Why does this all matter in Rise of the Ronin? Well, from the outset, you control a ronin or masterless samurai. A wanderer who serves only themselves, allying with those they see fit. Fighting with a katana is key but you’re not beholden to it, as demonstrated with the firearms and choking enemies out with a grappling hook. Along with those clinging to the past and those looking to the future in Japan, you have the Black Ships. These are the first Western vessels that arrived in the country throughout the years and heavily impacted the socio-economic status of the country.
There are a variety of different characters, and each will have its own “brand of justice and motivations.” Players can choose to fight with them or against them, with the promise that every decision matters. In that sense, you’re given true freedom to either embrace modernity or stick to tradition. Maybe you can work with the Shinsengumi and attempt to establish some order, quelling the shishi of the Anti-Shogunate Forces and preventing the burning of Kyoto. Maybe you’ll side with the shishi, and probably become a core part of the Meiji Government that emerged after the fall of the Tokugawa Shogunate.
Perhaps you can align with the Western forces and find some benefits for yourself. There are numerous possibilities, but they likely won’t be easy choices. Unlike Ghost of Tsushima, there isn’t a common enemy that one can band against. No focused target for a hero to rise and drive out, even at the cost of their honor. Rise of the Ronin wants you to choose a side and figure out your reasons for fighting. Regardless of what you do, Team Ninja says it wants to portray “the darkest and ugliest chapters that many will shy away from.”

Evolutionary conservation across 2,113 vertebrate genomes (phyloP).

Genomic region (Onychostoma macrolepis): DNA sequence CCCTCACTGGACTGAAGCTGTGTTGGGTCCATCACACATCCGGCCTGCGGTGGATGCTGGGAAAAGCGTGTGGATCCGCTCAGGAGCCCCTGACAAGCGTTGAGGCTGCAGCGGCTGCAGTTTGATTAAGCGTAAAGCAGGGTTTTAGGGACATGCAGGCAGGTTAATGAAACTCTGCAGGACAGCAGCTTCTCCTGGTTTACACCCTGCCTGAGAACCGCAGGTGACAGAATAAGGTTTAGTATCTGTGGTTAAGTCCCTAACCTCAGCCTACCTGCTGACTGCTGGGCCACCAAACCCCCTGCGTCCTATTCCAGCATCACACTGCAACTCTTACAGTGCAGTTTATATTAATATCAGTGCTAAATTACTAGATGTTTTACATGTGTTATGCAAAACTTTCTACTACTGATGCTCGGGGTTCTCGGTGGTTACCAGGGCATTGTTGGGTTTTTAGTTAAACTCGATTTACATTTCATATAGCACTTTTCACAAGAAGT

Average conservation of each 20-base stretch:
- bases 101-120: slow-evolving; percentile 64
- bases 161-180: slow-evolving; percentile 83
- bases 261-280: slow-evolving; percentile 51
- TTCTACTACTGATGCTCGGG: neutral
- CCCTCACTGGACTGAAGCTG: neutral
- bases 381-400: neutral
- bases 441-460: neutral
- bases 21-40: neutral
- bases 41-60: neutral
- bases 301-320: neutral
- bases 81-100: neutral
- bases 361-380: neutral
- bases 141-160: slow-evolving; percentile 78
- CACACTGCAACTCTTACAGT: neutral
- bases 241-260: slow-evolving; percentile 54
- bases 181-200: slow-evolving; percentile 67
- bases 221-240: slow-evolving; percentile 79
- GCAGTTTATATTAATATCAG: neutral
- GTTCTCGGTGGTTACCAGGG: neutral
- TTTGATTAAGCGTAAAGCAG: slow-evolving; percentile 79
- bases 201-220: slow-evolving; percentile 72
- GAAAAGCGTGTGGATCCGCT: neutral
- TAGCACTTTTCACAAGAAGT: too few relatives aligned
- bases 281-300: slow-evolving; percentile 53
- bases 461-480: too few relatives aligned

Tough decisions are pretty much a given, but for me, it’s an essential step after Ghost of Tsushima. Sucker Punch showcased how a dishonorable style of fighting could return to bite Jin in the back. But Rise of the Ronin seems to go even deeper, truly pushing you to commit and then bear the consequences, even if your cause is just.
Maybe there will be second chances, but I hope that the brutal reality of one’s choices is showcased unflinching for you to see. Violence against foreigners, political upheavals and conspiracies, economic collapse, cholera that led to a high death toll – all of these and more marked the Bakumatsu era. How extensively realistic and brutal this will be in-game remains to be seen, but it’s an important time that led to Japan as we know it today.
It’s an ambitious project as a whole which Team Ninja recognizes, but there are still a lot of questions to answer. How will the action RPG elements play out? Will loot still be a thing, like Nioh, or downplayed heavily? Can you go full Battosai? What kinds of consequences will that lead to? Which historical figures do you encounter, and how will they be portrayed? How detailed will the open world be, and will there be an extensive range of activities? Can you run afoul of law enforcement and turn into a fugitive? Time will ultimately tell.
One thing is for sure – if you’re a fan of samurai-era games, then there’s a lot to look forward to in the coming years. Hopefully, Rise of the Ronin will turn into a hallmark title that defines the genre, much like Ghost of Tsushima before it.
* This article was originally published here